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Still, the scourge of public censure must sting the pride of a man who cultivated a stainless public persona. "He'd always preached to his proteges that character was what you did when no one was watching," writes Vernon Loeb of The Washington Post.

Petraeus also preached about the significance of spirituality, according to Army Chaplain Col. Brent Causey, who spent 13 months with the general in Afghanistan. At least four in 10 service-members stationed there attended chapel, Causey said.

"It was a reflection of Gen. Petraeus and his leadership in placing importance on spirituality," Causey told Baptist Press last year. "Gen. Petraeus focused on everyone's spirituality, not just Christianity."

Asked on Tuesday about Petraeus' own faith, Causey, who now serves with the Army Corp of Engineers in Washington, said, "Sorry, I'm not allowed to talk about that," and quickly hung up.

Breasseale, who worked with Petraeus, said he never heard the general express particular religious or political preferences.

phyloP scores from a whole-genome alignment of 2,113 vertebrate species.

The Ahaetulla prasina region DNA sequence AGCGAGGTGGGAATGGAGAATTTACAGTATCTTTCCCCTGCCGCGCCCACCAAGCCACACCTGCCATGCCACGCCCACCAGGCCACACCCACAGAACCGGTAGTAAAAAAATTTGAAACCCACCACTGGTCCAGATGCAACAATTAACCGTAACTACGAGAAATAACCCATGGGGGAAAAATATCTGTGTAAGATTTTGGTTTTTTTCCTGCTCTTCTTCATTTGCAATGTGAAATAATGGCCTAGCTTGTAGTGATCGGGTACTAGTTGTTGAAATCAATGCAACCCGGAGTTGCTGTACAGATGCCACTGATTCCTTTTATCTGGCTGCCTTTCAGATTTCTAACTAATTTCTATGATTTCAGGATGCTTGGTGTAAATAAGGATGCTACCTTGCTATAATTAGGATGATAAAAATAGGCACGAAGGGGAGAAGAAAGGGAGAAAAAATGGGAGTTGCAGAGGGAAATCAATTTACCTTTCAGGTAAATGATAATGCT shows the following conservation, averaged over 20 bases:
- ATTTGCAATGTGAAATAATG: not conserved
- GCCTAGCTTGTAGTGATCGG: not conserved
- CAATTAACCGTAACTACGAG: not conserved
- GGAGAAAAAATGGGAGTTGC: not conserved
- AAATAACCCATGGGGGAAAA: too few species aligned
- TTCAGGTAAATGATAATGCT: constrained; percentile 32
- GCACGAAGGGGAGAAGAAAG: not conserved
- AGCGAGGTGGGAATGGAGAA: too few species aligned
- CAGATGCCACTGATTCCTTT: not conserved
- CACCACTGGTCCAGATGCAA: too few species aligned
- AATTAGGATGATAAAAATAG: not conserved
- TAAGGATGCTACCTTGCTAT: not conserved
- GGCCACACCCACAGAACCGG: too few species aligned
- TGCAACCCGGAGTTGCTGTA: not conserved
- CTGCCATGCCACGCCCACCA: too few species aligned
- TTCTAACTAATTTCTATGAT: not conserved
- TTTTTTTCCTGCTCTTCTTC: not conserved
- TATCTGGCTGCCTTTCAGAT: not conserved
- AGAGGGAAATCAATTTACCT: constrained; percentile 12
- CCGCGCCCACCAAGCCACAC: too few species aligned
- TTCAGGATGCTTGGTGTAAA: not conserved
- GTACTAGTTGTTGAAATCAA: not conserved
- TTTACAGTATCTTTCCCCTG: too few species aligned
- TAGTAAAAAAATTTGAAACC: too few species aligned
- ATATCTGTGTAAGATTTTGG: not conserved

Petraeus has never been beloved by anti-war liberals, though, especially those who see evangelical Christianity creeping over the military's church-state wall.

The Military Religious Freedom Foundation chided the general for endorsing Under Orders: A Spiritual Handbook for Military Personnel, a book by former military chaplain William McCoy that the foundation says promotes Christianity and denigrates non-religious soldiers.

If Petraeus still harbors political aspirations, now might a good time for him to get religion and read that book. "If he licks his wounds and is seen praying humbly at his local church and does the right thing by his wife and family, America will probably forgive him," wrote Jon Lee Anderson of The New Yorker.

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